5.Proximity with Neighbors
When you live in an RV, you have very little privacy from your neighbors.
You might have to share a common space with them such as a porch or driveway, or you might be forced to listen to them playing music all night long.
For example, if you like enjoying some peace and quiet while reading your favorite book on your front porch, it might be hard to do that when someone keeps blasting their music just beyond your range of hearing.
Make sure that proximity with neighbors is something you can handle before downsizing.
If it’s not possible for living nearby other people is okay for you, then consider moving into one of those high-rise buildings.
Those are great for people who want plenty of space but don’t mind their own company.
Having a conversation with your city council about the Tine House.
Working with local governments on issues related to tiny homes is “not for the faint of heart,” according to Amy Garnet, who Owns a Tiny House in Australia and lives full time in a small house that was approved by the St. Kilda Council in Melbourne.
She suggests that one should be persistent while also being transparent and ready to provide the council the information that they want to comprehend what it is that one is attempting to achieve.
Make plans for both the present and the future by speculating on the things you believe you’ll require in the future as well as the things you believe the council will ask for. The phrase “A No is not an end point” was said by Amy.
Aligning yourself with the strategic aims of your local council and forming partnerships with organisations in the surrounding region is a prudent course of action.
Find idle property owned by a railway or TAFE institution and contact the owners with a proposal for a community garden or home development.
The majority of our friends who reside in the region do so on property that they rent from either family or other friends.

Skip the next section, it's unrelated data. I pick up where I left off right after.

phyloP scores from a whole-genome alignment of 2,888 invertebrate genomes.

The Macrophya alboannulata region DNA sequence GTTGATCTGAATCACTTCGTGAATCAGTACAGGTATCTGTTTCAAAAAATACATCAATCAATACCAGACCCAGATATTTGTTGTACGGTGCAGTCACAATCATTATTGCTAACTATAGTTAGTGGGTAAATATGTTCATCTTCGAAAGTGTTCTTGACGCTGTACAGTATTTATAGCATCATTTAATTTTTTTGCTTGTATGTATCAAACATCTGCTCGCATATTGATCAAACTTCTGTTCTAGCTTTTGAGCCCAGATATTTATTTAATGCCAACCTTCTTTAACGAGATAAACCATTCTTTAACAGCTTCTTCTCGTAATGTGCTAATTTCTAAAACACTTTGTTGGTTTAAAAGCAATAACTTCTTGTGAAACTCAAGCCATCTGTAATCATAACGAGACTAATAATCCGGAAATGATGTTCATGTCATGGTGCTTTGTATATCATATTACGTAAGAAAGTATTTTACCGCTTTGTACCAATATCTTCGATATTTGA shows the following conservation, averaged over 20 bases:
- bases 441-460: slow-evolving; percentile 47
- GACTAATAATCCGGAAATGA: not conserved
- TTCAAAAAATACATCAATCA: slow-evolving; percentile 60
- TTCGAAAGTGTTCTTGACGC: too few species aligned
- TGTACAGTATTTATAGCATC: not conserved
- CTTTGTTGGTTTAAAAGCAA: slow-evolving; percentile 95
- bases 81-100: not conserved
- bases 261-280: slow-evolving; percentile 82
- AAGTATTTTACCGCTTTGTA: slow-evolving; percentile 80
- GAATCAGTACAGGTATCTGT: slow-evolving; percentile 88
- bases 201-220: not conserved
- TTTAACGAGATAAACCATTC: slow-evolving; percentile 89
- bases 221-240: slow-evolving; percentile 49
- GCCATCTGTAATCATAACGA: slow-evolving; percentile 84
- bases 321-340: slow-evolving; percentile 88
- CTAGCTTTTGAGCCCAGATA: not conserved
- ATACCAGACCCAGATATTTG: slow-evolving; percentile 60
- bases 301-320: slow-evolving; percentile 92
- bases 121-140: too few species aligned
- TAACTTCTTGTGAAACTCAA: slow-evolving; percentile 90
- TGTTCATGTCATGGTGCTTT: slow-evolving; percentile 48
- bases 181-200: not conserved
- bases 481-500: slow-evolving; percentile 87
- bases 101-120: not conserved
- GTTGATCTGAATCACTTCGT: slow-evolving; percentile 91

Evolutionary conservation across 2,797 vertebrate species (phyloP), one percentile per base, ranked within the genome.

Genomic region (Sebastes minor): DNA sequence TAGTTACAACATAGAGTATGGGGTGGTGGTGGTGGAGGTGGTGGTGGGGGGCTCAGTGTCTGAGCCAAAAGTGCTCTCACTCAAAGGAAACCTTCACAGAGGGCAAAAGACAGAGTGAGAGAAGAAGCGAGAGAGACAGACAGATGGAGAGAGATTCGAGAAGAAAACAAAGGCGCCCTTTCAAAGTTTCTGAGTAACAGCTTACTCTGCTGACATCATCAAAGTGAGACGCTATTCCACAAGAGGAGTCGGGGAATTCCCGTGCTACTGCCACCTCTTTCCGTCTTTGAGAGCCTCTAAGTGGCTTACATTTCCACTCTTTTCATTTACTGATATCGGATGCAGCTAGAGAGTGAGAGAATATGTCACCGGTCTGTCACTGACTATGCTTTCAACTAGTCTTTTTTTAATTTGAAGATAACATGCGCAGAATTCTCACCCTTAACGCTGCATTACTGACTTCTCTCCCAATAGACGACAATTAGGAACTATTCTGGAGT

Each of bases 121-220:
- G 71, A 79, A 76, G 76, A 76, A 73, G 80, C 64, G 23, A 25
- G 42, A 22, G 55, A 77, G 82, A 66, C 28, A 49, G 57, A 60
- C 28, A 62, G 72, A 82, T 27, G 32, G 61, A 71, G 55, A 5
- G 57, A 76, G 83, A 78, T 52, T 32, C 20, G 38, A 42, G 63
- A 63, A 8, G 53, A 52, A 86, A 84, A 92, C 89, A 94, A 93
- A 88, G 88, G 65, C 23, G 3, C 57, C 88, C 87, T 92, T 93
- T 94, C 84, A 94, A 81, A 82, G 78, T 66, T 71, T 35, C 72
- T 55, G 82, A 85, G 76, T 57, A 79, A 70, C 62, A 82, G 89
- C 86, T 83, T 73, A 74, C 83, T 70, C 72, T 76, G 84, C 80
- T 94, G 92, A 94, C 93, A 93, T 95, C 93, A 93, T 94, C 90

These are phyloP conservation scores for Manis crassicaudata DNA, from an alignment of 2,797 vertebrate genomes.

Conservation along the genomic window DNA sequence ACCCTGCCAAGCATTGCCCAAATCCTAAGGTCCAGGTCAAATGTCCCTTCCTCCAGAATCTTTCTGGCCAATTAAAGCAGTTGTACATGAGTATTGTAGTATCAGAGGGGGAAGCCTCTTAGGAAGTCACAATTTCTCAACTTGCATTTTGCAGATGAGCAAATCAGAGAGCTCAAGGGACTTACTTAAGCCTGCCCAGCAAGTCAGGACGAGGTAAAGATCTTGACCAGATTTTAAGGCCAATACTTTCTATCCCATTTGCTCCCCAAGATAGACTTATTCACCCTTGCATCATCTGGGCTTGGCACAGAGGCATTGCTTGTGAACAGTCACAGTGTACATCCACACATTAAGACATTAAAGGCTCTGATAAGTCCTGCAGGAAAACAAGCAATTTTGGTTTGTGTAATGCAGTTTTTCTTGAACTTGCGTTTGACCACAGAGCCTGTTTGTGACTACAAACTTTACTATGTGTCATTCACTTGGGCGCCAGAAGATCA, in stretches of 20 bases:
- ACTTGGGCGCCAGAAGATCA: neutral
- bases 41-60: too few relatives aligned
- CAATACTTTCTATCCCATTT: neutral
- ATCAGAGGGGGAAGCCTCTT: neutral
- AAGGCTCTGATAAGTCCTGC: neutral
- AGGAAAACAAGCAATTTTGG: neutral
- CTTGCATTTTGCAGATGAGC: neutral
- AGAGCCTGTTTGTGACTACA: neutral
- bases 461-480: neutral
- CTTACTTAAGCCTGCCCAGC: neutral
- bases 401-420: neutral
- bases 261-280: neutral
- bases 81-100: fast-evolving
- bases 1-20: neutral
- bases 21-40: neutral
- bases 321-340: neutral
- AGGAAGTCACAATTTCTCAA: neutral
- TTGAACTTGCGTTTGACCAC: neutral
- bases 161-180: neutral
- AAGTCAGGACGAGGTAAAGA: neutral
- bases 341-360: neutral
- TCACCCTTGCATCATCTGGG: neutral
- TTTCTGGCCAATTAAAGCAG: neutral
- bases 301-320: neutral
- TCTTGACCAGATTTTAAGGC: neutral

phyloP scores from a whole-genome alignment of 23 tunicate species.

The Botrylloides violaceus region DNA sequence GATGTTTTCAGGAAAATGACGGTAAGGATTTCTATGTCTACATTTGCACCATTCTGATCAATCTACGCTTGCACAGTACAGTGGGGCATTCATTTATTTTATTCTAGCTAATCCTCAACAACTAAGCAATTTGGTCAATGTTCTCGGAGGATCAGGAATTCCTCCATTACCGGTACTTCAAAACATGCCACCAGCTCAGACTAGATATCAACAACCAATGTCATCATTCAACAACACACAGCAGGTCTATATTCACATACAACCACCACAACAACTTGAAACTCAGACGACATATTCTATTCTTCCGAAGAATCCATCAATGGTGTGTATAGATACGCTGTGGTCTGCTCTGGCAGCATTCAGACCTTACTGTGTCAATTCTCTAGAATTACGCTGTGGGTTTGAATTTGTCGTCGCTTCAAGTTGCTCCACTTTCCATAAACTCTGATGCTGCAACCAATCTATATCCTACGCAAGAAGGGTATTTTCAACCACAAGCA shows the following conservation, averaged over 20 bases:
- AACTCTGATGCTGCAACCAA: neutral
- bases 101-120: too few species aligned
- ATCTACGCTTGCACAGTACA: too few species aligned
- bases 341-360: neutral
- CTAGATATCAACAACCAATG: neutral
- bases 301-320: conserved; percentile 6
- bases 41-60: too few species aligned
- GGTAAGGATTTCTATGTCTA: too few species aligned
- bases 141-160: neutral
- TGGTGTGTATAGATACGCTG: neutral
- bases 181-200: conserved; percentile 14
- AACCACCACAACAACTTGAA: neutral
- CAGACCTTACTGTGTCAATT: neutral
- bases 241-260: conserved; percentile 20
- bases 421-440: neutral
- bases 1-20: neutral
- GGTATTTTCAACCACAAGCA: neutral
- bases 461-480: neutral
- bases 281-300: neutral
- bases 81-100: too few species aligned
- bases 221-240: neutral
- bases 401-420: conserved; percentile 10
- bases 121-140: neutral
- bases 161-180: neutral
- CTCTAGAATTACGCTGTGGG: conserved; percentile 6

There are many different success stories, including one from 2018 in which a couple from Sydney prevailed against Camden Council, who had argued that the little house parked in the driveway needed to be removed.
However, the NSW Land and Environment Court observed that the structure resembled a cabin and was mounted on a wheeled trailer; hence, they classified it as a “caravan.”
Tiny Houses on Wheels (THOWs) were adjudicated to be “caravans” by the QLD Building and Development Dispute Resolution Committee in the year 2016( Source)
This comprehension is gaining more and more widespread acceptance, but how exactly is it beneficial?
Decluttering & parking your Tiny House are the common steps that must be taken when moving into a smaller house. Some individuals are excited about this, while others find it to be scary.
However, the majority of people would agree that it is almost never easy to take the initial step.
Spending some time reducing one’s possessions and clearing out clutter is usually time well spent.
As soon as you get everything in your new house set up and sorted, you’ll have a much better idea of what it’s going to look like there.